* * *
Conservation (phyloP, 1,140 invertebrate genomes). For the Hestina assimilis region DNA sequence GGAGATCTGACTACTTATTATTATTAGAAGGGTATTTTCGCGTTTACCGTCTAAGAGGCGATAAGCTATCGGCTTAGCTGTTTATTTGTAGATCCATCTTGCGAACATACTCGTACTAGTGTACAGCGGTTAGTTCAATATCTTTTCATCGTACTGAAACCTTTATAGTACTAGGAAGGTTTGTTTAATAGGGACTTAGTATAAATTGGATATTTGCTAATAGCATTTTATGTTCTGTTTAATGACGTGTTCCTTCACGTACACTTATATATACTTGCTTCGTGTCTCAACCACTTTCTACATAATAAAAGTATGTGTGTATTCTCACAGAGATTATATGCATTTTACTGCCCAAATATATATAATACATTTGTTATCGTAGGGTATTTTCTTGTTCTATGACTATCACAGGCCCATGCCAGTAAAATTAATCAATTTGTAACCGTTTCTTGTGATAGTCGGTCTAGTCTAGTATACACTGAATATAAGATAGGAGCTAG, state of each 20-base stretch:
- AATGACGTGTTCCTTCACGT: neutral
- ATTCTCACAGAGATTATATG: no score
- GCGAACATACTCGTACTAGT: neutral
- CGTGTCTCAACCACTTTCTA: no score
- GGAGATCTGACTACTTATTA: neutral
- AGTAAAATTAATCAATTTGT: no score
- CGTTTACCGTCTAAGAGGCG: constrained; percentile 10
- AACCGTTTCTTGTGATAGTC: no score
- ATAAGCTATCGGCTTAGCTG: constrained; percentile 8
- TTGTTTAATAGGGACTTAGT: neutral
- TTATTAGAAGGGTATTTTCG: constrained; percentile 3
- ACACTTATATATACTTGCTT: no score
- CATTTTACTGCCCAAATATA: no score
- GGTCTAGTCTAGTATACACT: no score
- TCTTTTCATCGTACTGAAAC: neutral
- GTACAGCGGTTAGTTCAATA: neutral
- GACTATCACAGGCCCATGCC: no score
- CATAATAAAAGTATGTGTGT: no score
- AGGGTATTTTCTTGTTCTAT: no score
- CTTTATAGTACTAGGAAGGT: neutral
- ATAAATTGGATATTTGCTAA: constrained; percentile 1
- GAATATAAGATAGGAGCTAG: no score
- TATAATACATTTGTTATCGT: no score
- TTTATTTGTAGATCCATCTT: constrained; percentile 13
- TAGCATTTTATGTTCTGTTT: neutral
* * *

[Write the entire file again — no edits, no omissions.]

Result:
Conservation (phyloP, 1,140 invertebrate genomes). For the Hestina assimilis region DNA sequence GGAGATCTGACTACTTATTATTATTAGAAGGGTATTTTCGCGTTTACCGTCTAAGAGGCGATAAGCTATCGGCTTAGCTGTTTATTTGTAGATCCATCTTGCGAACATACTCGTACTAGTGTACAGCGGTTAGTTCAATATCTTTTCATCGTACTGAAACCTTTATAGTACTAGGAAGGTTTGTTTAATAGGGACTTAGTATAAATTGGATATTTGCTAATAGCATTTTATGTTCTGTTTAATGACGTGTTCCTTCACGTACACTTATATATACTTGCTTCGTGTCTCAACCACTTTCTACATAATAAAAGTATGTGTGTATTCTCACAGAGATTATATGCATTTTACTGCCCAAATATATATAATACATTTGTTATCGTAGGGTATTTTCTTGTTCTATGACTATCACAGGCCCATGCCAGTAAAATTAATCAATTTGTAACCGTTTCTTGTGATAGTCGGTCTAGTCTAGTATACACTGAATATAAGATAGGAGCTAG, state of each 20-base stretch:
- AATGACGTGTTCCTTCACGT: neutral
- ATTCTCACAGAGATTATATG: no score
- GCGAACATACTCGTACTAGT: neutral
- CGTGTCTCAACCACTTTCTA: no score
- GGAGATCTGACTACTTATTA: neutral
- AGTAAAATTAATCAATTTGT: no score
- CGTTTACCGTCTAAGAGGCG: constrained; percentile 10
- AACCGTTTCTTGTGATAGTC: no score
- ATAAGCTATCGGCTTAGCTG: constrained; percentile 8
- TTGTTTAATAGGGACTTAGT: neutral
- TTATTAGAAGGGTATTTTCG: constrained; percentile 3
- ACACTTATATATACTTGCTT: no score
- CATTTTACTGCCCAAATATA: no score
- GGTCTAGTCTAGTATACACT: no score
- TCTTTTCATCGTACTGAAAC: neutral
- GTACAGCGGTTAGTTCAATA: neutral
- GACTATCACAGGCCCATGCC: no score
- CATAATAAAAGTATGTGTGT: no score
- AGGGTATTTTCTTGTTCTAT: no score
- CTTTATAGTACTAGGAAGGT: neutral
- ATAAATTGGATATTTGCTAA: constrained; percentile 1
- GAATATAAGATAGGAGCTAG: no score
- TATAATACATTTGTTATCGT: no score
- TTTATTTGTAGATCCATCTT: constrained; percentile 13
- TAGCATTTTATGTTCTGTTT: neutral